Tiger Party, Dopapod & Kung Fu 2.1.14

The 1up Colfax
Denver, CO

Words By Brad Yeakel
Photos By Justin Gardner & Brad Yeakel (Opti Mystic Outlooks)

Saturday arrived brimming with promise. With Dopapod and Kung Fu already on my agenda, I received invitations to a matinee Tiger Party set which began at 6:00 PM. We arrived fashionably late, but not late enough to miss out on some really excellent "Tiger Trio" action. The "Party" was Blake Mobley on keys, Fleeb Thomas on bass, and Seth Fankhauser on drums. The grooves were electro-funk with a little more testosterone than some other Tiger Party shows I have seen. At one point the lovely Ashley Niven guested and sang with Blake. It was actually one of my top three Tiger Party shows. I felt the set was motivated. It was svelte, sonic, and funky. It had purpose and it moved like a predator. I was glad I came out early.

When the set ended, we grabbed a bite and meandered over to Cervantes Other Side to see the Recovery Act get the room warmed up. I've seen the group a number of times and even attended their first ever show. The style they have created has been consistent since the first time they played, but their delivery has simply sharpened. It seems they have trimmed out anything that hasn't worked, leaving them a driven, nostalgic, soul-funk ensemble with chops and sensibility to boot. Their original work had such authentic soul, it comfortably sat amidst the covers of Stevie Wonder, Tedeschi-Trucks, and more. As much as I was enjoying the show, it was time to scoot back over to the 1up to catch alternating Dopapod and Kung Fu sets.

1up was far more crowded than when I'd ventured out. Dopapod was on stage, and the place had a great energy. The glowing lights, dancing crowd, blinking video games and generous shots had me quickly assessing the barcade's potential, which was tremendous. My only previous exposure to Dopapod was to review their album "Redivider." Like many members of the jamband community, their live show was far more entertaining than their studio effort in my opinion. Bassist Chuck Jones and drummer Scotty Zwang held down two sets of danceable grooves and gave guitarist, Rob Compa, a chance to take it outside of the box. But I thought the band's real star was the keyboard playing Eli Winderman. Winderman seemed comfortable leading the band into new territory and was enthusiastic while doing so.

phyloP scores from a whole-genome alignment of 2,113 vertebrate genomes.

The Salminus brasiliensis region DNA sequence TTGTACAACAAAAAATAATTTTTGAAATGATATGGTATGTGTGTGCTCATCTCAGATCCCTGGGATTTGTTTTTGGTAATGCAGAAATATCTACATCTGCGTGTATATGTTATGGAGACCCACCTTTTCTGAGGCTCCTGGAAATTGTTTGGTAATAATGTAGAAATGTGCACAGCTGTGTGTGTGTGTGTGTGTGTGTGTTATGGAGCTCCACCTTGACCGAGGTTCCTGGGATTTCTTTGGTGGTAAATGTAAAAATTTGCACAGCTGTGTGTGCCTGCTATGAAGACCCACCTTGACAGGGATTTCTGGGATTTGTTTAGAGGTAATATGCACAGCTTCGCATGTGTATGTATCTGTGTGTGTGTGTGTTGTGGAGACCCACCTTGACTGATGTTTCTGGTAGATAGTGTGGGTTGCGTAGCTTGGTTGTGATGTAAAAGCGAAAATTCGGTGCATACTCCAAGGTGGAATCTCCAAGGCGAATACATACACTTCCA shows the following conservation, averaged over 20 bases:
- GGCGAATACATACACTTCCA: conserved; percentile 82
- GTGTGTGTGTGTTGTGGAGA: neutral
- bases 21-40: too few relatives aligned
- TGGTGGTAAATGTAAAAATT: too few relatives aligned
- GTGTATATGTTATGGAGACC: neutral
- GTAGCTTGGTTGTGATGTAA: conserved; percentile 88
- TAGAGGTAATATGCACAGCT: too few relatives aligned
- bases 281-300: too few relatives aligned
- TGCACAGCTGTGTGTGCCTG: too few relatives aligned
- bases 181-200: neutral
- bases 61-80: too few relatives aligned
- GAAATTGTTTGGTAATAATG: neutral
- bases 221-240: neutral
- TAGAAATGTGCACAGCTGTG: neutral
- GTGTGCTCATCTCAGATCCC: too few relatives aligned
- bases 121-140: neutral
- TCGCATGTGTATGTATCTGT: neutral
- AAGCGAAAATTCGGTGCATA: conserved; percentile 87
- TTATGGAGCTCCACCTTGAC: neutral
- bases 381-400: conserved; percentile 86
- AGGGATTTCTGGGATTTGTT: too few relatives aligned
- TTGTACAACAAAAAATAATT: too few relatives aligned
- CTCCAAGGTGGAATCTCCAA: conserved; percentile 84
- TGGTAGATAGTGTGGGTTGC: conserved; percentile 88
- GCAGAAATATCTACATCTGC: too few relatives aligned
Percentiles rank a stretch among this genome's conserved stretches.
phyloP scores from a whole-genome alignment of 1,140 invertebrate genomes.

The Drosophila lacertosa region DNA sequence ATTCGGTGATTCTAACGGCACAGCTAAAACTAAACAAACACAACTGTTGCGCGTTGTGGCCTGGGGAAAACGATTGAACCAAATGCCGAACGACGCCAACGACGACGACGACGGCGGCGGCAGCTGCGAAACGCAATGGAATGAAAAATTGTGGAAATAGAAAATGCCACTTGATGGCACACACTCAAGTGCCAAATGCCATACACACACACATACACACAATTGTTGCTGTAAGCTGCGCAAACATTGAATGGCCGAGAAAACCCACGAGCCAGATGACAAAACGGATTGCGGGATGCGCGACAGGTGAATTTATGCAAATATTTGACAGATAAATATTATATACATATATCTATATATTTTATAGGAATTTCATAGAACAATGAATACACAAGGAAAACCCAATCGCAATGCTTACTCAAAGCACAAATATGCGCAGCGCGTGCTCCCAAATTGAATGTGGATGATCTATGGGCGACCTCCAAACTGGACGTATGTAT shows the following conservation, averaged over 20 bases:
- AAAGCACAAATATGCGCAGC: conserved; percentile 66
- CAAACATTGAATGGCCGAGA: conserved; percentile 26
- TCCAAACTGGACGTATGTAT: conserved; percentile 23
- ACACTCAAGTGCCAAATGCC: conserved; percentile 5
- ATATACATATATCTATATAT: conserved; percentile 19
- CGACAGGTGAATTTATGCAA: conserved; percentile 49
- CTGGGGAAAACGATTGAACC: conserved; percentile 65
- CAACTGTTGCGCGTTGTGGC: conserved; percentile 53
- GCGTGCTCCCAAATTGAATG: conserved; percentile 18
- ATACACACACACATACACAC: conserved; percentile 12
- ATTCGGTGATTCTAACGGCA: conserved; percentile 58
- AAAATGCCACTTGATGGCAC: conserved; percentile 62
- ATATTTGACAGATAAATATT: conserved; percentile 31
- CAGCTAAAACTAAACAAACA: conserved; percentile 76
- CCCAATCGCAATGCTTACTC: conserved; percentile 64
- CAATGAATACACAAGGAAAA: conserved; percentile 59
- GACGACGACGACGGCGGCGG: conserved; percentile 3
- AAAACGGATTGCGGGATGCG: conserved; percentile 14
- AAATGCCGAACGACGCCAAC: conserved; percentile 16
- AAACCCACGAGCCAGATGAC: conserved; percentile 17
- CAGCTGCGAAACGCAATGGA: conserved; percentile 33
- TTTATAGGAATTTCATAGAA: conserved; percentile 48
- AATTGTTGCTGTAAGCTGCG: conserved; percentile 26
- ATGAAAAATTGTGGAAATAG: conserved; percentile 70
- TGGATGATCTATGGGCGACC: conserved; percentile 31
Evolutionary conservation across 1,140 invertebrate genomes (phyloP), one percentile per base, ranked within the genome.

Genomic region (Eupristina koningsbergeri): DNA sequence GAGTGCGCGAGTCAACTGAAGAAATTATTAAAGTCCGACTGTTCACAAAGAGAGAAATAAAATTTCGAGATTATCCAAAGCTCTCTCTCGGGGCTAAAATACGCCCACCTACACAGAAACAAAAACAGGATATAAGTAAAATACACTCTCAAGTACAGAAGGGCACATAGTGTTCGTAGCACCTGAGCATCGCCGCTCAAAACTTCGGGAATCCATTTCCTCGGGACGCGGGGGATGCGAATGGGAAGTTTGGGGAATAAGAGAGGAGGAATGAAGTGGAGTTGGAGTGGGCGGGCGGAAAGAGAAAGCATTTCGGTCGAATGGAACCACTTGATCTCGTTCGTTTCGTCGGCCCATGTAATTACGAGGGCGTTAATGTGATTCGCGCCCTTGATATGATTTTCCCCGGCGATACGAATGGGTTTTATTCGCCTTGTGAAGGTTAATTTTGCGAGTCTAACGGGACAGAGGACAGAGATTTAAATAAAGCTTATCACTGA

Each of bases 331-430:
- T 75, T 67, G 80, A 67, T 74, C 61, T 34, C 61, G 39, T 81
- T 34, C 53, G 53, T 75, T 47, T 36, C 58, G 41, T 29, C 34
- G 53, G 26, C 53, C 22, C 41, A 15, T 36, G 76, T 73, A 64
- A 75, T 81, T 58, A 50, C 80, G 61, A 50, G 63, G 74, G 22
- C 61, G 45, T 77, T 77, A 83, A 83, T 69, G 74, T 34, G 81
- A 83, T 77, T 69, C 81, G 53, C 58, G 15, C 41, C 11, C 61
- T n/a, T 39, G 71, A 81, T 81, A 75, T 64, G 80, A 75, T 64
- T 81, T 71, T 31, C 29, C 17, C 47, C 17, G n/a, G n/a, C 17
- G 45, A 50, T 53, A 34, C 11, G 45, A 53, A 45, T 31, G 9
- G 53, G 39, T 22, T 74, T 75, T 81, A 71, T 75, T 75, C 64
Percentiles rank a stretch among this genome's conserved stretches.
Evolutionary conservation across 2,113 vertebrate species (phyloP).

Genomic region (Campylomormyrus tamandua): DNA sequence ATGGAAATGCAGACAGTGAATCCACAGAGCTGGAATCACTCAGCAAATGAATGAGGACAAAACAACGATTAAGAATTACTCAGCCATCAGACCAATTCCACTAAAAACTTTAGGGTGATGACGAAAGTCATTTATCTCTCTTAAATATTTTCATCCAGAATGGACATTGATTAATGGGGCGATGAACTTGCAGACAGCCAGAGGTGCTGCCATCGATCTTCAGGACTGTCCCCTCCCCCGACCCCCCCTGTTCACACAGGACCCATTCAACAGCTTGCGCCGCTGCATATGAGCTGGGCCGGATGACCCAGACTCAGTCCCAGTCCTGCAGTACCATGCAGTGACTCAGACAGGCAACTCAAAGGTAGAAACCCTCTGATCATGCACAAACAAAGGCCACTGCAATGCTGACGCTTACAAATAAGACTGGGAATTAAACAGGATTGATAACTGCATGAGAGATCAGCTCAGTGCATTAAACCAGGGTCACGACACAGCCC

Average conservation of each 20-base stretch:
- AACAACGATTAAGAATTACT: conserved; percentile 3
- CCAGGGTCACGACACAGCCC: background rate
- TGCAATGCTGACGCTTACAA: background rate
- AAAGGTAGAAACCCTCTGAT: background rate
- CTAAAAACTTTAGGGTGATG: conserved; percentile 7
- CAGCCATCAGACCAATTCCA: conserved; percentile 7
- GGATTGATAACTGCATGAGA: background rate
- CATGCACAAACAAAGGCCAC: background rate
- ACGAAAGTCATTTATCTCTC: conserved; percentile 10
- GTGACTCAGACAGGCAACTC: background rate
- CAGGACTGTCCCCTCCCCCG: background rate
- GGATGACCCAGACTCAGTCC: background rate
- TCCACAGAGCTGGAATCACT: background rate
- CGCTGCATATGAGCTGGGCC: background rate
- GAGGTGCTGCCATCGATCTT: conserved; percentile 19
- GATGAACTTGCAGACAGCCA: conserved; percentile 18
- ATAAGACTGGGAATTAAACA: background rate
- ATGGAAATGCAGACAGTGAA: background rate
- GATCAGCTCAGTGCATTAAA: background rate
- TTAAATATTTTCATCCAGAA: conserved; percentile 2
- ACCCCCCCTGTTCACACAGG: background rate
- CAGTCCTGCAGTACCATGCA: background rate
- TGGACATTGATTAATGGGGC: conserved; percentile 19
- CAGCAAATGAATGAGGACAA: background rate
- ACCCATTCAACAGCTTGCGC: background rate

During one of Dopapod's improvisational passages, members of Kung Fu started to appear on stage, gradually taking over for Dopapod while maintaining the established groove. When both of the bands had traded spots, Kung Fu hit a break and launched their attack. This was my second time seeing Kung Fu and I was similarly impressed as the first time. At the first show, I was convinced that their show was like watching funk break a board. After their second show I decided to do a little more research. I read up on the term "Kung Fu." According to Wikipedia, "Kung fu/Kungfu or Gung fu/Gongfu is a Chinese term referring to any study, learning or practice that requires patience, energy and time to complete..." With this new definition to ponder, the band made even more sense. The amount of work that went into Kung Fu's performance seemed deserving. Their "chops" were lethal, their compositions- complex, and their enthusiasm overflowing. I loved watching their show for the permanent smile on key player Todd Stoop's face. Watching such an excited and overjoyed musician always adds to my experience, and this time was no different. Their enthusiasm was just as contagious and fun to catch as an STD, but there wasn't an itchy feeling when it was over.

As far as musical talent went, Kung Fu was equipped with an arsenal of high powered weapons. I knew about Todd Stoops from his other band, RAQ, and have enjoyed his playing every time. He has consistently made musical choices I love. When I began to see the talent of their depth chart was when bassist Chris DeAngelis took a solo. Like a "bass carpet-bombing", DeAngelis shook foundations, rearranged landscapes and left my jaw hanging. It might have been the most impressive musical display of the night had it not been for everything Tim Palmieri did. His guitar playing was rapid, calculated, lively... searing solo after searing solo. I had remembered he was a decent guitarist, but this show he proved to me that he was simply brilliant. Repeatedly throughout the night I found myself staring at his fingers in disbelief. He was quite the player. With Adrian Tramontano adding some "boom-bap" and Robert Somerville's silky sax, the band really had no weak spots. They reminded me of a band of musical ninjas kicking boring music in the throat. And who hasn't wanted to see boring music get kicked in the throat lately?

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